Portland, Oregon – Today marks one week until Exclusion Day at all Oregon schools. Any student who does not have their shots, will not be allowed in class. Immunizations have been top of mind since the recent measles outbreak. The school district has sent out letters to parents about the February 20th deadline. PPS kids can get their shots for free at ten different PPS health centers.
See the full list of immunizations required by the state.
Read more from PPS:
The recent outbreak of measles serves as a reminder about immunizations, with an important deadline coming up.
Students in Portland Public Schools who have not gotten all of their required immunizations face a Wednesday, Feb. 20 deadline. That is the “exclusion date” set by the state for 2019, when any student who is not fully immunized may be barred from attending classes or district-provided child care.
Families of students whose records show missing immunizations will have received a letter from the Multnomah Education Service District last week.
Required immunizations can be fulfilled at no cost at a Multnomah County Student Health Center, seven of which are located on a PPS campus. Any student who lives in Multnomah County can utilize the services at any of the 10 Student Health Centers (three are at non-PPS schools). See the program’s website for locations, hours and phone numbers. It is recommended that you call ahead to make an appointment and to confirm that the center has the vaccines your child needs.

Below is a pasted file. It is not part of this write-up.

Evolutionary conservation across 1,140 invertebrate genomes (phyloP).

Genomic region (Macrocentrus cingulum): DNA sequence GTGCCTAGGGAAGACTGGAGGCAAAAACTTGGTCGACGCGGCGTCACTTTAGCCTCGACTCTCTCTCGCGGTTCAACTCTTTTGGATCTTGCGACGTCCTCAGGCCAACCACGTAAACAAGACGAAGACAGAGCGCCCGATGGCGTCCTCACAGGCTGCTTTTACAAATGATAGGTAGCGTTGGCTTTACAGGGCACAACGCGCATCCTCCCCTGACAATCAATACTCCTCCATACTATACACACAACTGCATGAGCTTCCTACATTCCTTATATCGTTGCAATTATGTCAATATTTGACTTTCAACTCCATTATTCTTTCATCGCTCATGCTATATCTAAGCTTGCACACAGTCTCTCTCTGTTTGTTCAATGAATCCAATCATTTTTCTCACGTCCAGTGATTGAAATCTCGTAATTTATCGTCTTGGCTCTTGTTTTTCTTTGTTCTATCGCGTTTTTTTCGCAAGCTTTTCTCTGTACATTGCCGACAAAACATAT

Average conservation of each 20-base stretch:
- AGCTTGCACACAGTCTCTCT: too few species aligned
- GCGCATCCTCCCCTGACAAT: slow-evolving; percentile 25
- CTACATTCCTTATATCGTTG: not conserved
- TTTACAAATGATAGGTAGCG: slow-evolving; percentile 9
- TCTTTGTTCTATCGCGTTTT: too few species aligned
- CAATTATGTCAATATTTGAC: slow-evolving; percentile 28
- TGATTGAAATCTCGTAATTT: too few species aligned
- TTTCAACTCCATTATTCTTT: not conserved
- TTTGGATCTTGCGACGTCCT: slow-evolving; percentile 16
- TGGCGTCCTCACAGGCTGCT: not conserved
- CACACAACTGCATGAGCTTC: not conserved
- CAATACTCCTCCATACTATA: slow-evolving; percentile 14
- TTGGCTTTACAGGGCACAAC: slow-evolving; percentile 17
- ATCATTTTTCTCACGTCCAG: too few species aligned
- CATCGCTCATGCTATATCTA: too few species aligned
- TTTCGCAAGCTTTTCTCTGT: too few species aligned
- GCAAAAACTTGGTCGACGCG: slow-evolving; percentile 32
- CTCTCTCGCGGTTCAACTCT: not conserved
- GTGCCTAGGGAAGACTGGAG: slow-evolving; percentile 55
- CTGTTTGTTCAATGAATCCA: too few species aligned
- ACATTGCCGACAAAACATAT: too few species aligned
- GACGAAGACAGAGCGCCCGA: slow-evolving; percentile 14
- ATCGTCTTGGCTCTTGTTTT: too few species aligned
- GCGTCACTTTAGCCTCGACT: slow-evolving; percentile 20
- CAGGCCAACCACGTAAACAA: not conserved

PPS families who need translation help with the letter and requirements can utilize the PPS Language Line at no cost at the following numbers:
Read more from Oregon Health Authority
Feb. 20 is School Exclusion Day, and the Oregon Immunization Program is reminding parents that children will not be able to attend school or child care starting that day if their records on file show missing immunizations.
Under state law, all children in public and private schools, preschools, Head Start and certified child care facilities must have up-to-date documentation on their immunizations, or have an exemption.
“This year’s School Exclusion Day reminder has taken on added urgency as the Pacific Northwest confronts the worst preventable measles outbreak in more than two decades,” said Stacy de Assis Matthews, school law coordinator in the Oregon Health Authority Public Health Division. “Immunizations are the most effective way to stop the spread of measles and other communicable diseases that put children and others at risk.”
If school and child care vaccination records are not up-to-date on Feb. 20, the child will be sent home. In 2018 local health departments sent 24,725 letters to parents and guardians informing them that their children needed immunizations to stay in school or child care. A total of 4,349 children were kept out of school or child care until the necessary immunization information was turned in to the schools or child care facilities. This year letters to parents were mailed on or before Feb. 6.
Parents seeking immunizations for their children should contact their health care provider or local health department, or call 211Info—just dial 211 or go to 211info.org. No one can be turned away from a local health department because of the inability to pay for required vaccines. Many pharmacists can immunize children 7 and older; contact your neighborhood pharmacy for details.
Additional information on school immunizations can be found at the Immunization Program website at http://www.healthoregon.org/imm. Follow the Oregon Immunization Program on Facebook.
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